It was written all over Kuok Khoon Hong’s face – confidence. Bombarded by questions about the challenges Wilmar International is and will be facing in its oilseeds and grains segment in China during its earnings conference earlier today, the chairman of the group calmly commented “if there is anyone who can survive in China, I believe we will be one of them. I believe our integrated business model is one that is unparalleled in China.”
Still, it does not mask the weaker performance Wilmar staged in the second quarter ended 30 June 2012. Net profit was down 70.2 percent to US$117.1 million largely weighed down by negative crush margins in its oilseeds and grains segment, lower plantation profits and higher losses incurred in the sugar business. Further dragging results south was the depreciating Chinese yuan which the company record a foreign exchange loss of US$19.7 million. Excluding this and other non-operating items, core earnings would have fallen some 55 percent.
The bright spot came from its palm and laurics as well as consumer products segments as they pushed revenue 4.3 percent higher to US$11,019.7 million. Benefitting from increased volume and the revised Indonesian export duty structure, palm and laurics revenue rose 3.6 percent. Consumer products segment revenue grew 8 percent on the back of margin expansion.
For the cumulative six-month period, Wilmar posted a 6.9 percent jump in revenue to US$20,096.5 million while its earnings suffered a 52.2 percent decline to US$373 million. Dividend per share of $0.02 has been proposed.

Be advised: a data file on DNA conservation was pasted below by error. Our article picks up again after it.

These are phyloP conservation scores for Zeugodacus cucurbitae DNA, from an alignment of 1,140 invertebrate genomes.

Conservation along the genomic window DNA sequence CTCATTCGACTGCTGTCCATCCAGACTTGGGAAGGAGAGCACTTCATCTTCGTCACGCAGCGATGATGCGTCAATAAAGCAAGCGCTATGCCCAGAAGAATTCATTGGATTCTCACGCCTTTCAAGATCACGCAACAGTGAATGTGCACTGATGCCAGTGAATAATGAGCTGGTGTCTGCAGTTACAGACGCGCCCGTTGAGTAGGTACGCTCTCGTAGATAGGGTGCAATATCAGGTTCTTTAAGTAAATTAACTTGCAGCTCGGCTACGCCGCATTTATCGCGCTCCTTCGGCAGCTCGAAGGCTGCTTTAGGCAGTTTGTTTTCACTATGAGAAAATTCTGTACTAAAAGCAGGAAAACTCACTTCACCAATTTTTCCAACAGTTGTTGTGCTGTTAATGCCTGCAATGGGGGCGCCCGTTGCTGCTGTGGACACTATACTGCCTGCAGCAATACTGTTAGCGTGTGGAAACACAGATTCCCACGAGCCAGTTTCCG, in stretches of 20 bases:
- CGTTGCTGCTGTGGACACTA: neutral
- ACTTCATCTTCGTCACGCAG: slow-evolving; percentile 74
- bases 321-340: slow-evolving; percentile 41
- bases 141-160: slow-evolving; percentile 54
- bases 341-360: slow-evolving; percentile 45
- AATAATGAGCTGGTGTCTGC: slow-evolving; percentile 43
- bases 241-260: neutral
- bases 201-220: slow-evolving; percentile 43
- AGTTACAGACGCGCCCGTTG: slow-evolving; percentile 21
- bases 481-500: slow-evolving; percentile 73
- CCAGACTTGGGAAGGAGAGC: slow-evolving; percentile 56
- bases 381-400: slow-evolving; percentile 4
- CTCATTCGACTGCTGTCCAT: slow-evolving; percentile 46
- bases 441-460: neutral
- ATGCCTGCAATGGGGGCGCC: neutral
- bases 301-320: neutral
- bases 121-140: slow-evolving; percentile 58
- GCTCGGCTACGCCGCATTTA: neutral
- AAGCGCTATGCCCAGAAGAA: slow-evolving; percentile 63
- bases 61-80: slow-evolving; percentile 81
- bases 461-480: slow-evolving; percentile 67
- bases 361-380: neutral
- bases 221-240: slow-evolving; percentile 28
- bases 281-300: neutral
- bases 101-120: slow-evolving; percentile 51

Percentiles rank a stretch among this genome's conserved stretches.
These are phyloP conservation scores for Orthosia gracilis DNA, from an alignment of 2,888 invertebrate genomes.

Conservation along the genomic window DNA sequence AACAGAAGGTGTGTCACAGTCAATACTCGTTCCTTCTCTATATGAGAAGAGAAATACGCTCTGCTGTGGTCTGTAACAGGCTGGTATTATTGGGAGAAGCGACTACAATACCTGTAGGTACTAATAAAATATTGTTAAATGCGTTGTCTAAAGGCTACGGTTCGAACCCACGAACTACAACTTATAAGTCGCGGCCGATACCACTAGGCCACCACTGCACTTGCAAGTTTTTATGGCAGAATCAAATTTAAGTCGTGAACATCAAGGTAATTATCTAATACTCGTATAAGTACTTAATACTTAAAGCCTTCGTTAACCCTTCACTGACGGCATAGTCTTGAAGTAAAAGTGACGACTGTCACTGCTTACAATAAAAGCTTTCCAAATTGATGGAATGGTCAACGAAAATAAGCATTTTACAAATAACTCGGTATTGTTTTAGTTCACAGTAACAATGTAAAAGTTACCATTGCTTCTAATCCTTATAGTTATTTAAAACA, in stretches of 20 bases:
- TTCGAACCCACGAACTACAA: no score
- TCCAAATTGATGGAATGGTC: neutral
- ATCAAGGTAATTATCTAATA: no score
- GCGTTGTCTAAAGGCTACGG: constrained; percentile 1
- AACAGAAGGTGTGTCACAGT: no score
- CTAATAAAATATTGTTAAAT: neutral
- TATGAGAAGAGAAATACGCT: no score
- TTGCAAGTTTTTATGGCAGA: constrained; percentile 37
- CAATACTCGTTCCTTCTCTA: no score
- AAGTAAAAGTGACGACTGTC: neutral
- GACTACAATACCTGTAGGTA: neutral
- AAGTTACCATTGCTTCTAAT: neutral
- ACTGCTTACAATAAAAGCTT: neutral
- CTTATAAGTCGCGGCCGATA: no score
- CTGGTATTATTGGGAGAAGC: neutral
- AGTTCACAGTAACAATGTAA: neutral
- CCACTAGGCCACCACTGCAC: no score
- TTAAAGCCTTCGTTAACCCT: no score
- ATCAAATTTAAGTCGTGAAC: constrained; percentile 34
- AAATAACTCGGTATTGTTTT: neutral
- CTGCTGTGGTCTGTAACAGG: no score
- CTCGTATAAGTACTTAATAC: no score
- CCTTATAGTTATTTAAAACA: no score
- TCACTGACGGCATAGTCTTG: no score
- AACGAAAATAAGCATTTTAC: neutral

Responding to concerns about crushing margins, Kuok opined that margins will get better going forward as weather conditions normalise and crushing activities resumed at full speed. In addition, its sugar segment should see improved results going forward as the mining season in Australia kicks off end of June.
“We are facing unprecedented challenges. Nonetheless, crusher demand for oilseeds is increasing in China….and it is definitely a growth industry”, said Kuok. In addition, Wilmar is optimistic about its business in the long term, adding that it is able to achieve crush rate of 60%. “Crushing is important and promising part of our business”, added Kuok.
Shares of Wilmar spent 15 August in the red after opening at $3.16 from previous close of $3.39. It subsequently settled 7.1 percent lower at $3.15 for the trading day.